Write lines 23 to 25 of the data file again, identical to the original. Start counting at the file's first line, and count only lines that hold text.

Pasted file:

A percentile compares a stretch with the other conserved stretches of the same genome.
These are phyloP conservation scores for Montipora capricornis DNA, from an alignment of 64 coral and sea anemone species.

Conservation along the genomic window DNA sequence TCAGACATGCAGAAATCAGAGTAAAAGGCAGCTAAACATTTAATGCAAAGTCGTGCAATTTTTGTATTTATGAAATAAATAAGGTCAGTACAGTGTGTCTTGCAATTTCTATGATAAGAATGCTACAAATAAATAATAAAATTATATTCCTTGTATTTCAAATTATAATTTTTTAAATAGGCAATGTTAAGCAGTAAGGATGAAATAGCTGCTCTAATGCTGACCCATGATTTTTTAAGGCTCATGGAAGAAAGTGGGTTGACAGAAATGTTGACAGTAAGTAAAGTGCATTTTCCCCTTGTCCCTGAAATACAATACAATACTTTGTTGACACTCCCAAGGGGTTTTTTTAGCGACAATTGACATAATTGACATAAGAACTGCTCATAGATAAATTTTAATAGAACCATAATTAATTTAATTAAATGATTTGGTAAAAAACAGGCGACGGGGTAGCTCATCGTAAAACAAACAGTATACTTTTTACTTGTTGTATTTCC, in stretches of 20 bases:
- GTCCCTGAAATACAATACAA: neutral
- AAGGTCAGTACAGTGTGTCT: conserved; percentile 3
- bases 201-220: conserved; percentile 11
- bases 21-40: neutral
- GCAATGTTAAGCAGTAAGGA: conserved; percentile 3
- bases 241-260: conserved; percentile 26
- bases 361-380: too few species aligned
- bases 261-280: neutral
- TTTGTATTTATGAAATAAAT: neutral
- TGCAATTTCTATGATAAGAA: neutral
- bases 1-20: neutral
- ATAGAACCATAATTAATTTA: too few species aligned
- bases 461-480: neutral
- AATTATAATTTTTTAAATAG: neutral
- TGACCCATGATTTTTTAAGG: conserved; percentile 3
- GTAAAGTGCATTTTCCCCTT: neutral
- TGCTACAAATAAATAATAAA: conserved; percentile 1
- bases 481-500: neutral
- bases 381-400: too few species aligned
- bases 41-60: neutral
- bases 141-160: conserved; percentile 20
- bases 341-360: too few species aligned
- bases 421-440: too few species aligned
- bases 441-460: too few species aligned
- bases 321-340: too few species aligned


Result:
- bases 41-60: neutral
- bases 141-160: conserved; percentile 20
- bases 341-360: too few species aligned